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Tax policy is almost always an important topic in presidential elections, and 2020 is no exception.

In some cases, no details are currently available from the two campaign headquarters. However, it is clear that President Trump wants the temporary tax reductions under the Tax Cuts and Jobs Act (TCJA) to be permanent, while former Vice President Biden’s proposals are designed to increase taxes for higher-income individuals and corporations.

It’s important to remember that policy ideas may change and that tax legislation must be proposed and approved by Congress. Still, it’s never too early to examine what the candidates are saying now as the nation moves toward the election.

Individual tax proposals

Ordinary income tax rates

Current Law

Biden

Trump

The TCJA lowered the top rate to 37%, with an additional 0.9% Medicare tax levied on earned income greater than $250,000 for joint filers.

The Democratic candidate wants to raise the highest individual rate to 39.6% (pre-TCJA level); no taxpayer making less than $400,000 would have their taxes raised.

No specific second-term proposals have been released yet, but it is assumed that the administration will advocate the permanent extension of the current law.

Itemized deduction limitations

Current Law

Biden

Trump

The TCJA repealed the Pease limitation that reduced the benefit for certain deductions among high income earners.

The tax benefit would cap at 28% of value, which means that taxpayers with marginal tax rates higher than 28% would face limitations. The Pease limitation would be reinstated for taxpayers whose incomes are over $400,000.

No specific second-term proposals have been released yet, but it is assumed that the administration will advocate the permanent extension of the current law.

Capital gains and dividends

Current Law

Biden

Trump

Long-term capital gains (LTCG) and qualified dividends are taxed at 20%; an additional 3.8% net investment income tax applies to high earners.

LTCG and qualified dividends would be taxed at the ordinary income rate of 39.6% on incomes above $1 million.

No specific second-term proposals have been released yet, but it is assumed that the administration will advocate the permanent extension of the current law.

Other tax proposals

Social Security payroll taxes

Current Law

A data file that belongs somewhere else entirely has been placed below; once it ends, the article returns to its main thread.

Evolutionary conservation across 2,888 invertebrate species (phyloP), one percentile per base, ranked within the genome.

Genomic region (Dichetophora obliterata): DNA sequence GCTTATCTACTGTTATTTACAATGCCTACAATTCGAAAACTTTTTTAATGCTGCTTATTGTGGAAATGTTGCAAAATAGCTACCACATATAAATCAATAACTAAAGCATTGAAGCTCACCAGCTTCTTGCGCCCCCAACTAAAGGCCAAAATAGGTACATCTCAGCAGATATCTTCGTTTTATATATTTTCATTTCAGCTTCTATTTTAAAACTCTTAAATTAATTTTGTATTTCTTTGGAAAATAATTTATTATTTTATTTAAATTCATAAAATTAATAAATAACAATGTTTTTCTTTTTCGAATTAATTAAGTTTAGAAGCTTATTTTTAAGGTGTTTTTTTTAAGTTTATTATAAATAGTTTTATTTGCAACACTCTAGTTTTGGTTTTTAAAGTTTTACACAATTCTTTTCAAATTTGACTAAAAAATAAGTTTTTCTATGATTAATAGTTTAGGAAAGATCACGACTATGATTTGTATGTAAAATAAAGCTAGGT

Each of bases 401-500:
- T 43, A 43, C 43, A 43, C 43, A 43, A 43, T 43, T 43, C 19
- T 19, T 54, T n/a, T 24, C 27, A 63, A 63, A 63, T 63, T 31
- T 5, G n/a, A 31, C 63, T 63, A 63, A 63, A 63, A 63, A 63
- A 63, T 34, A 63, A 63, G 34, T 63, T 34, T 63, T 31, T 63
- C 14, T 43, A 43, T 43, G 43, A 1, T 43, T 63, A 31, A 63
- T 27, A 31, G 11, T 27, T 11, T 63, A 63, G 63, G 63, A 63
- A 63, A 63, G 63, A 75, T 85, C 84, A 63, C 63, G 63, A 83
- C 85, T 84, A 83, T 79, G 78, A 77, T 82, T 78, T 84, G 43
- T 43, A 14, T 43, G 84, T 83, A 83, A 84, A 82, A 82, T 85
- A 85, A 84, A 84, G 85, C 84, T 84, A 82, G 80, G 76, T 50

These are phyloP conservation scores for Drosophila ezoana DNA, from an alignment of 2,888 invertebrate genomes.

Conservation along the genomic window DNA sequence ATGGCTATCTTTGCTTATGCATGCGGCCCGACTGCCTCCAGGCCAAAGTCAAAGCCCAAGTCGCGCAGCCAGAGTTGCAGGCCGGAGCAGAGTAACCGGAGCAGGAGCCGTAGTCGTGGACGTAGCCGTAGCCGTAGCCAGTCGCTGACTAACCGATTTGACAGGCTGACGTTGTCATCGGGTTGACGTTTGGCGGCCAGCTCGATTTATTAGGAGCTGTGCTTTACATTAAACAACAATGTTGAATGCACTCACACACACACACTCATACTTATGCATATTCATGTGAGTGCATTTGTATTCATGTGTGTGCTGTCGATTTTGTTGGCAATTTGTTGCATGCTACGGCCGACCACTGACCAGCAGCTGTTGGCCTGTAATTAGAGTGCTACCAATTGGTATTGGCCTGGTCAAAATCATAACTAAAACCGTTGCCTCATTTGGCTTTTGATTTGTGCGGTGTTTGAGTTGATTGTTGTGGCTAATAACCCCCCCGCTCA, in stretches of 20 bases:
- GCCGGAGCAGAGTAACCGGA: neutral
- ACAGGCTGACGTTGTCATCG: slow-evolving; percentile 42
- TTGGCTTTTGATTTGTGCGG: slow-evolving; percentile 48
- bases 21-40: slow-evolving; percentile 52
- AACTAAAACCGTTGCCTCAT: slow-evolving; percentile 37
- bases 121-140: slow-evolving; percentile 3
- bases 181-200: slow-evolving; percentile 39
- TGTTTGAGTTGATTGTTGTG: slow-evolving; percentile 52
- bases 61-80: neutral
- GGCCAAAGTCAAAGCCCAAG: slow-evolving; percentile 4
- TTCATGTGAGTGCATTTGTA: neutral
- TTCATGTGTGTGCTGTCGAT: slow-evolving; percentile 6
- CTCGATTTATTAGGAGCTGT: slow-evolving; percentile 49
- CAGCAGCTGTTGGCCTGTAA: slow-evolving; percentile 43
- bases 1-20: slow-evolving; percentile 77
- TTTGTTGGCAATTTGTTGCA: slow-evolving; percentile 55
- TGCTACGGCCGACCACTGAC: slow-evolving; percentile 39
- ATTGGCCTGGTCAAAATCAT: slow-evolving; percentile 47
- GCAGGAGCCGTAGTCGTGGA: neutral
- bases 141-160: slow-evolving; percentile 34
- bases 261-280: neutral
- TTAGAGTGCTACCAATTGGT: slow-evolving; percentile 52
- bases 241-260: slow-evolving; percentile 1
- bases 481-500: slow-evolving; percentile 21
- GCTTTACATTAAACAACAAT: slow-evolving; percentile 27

Biden

Trump

Employers and employees each pay 6.2% on the first $137,700 of an employee’s earnings (2020 cap, indexed annually for inflation).

The Social Security payroll tax would be applied to earnings over $400,000.

No specific second-term proposals for payroll taxes.

Estate tax

Current Law

Biden

Trump

The highest tax rate of 40% is applied to taxable estates over $1 million, with a current exclusion of $11.58 million, adjusted annually.

Would eliminate the step-up in basis at death. Biden has not specified whether capital gains would be carried over or taxed at death.

No specific second-term proposals have been released yet, but it is assumed that the administration will advocate for a permanent extension of the current law.

Qualified business income deduction

Current Law

Biden

Trump

Under section 199A, qualified business profits are subject to a 20% deduction through 2025.

The deduction phases out for filers with taxable income above $400,000.

No specific second-term proposals have been released yet, but it is assumed that the administration will advocate a permanent extension of the current law.

Child and dependent care tax credit

Current Law

Biden

Trump

Parents with children under the age of 13 and taxpayers who have a disabled dependent can claim a credit of up to 35% of maximum allowable expenses—$3,000 for one dependent and $6,000 for two or more.

The credit would increase to 50%, and the maximum allowable expense would increase to $8,000 ($16,000 for multiple dependents); the credit would be refundable for those with no tax liability.

No specific second-term proposals for the credit have been proposed.

First-time homebuyer’s tax credit

Current Law

Biden

Trump

The original temporary credit — enacted during the Great Recession to kickstart the housing market — has expired.

The credit would be $15,000 and permanent (the original credit was up to $8,000).

No specific second-term proposals for credit have been proposed.

Corporate income tax rate

Current Law

Biden

Trump

The TCJA reduced the rate to 21% from 35% in 2017.

The top corporate income tax rate would increase to 28%, and a 15% minimum tax would be imposed on certain companies’ book income.

Since the rate reduction in the TCJA is permanent, no additional proposal has surfaced.

Keeping you informed

As we noted at the beginning of this article, expect that more information will be on the way, and proposals will be subject to change. We will continue to monitor any new updates or details to the proposals and keep you updated.

For more information, please contact your Key Private Bank Advisor.

Information accurate as of July 30, 2020.

Any opinions, projections, or recommendations contained herein are subject to change without notice and are not intended as individual investment advice.

This material is presented for informational purposes only and should not be construed as individual tax or financial advice.

KeyBank does not provide legal advice.

Investment products are:

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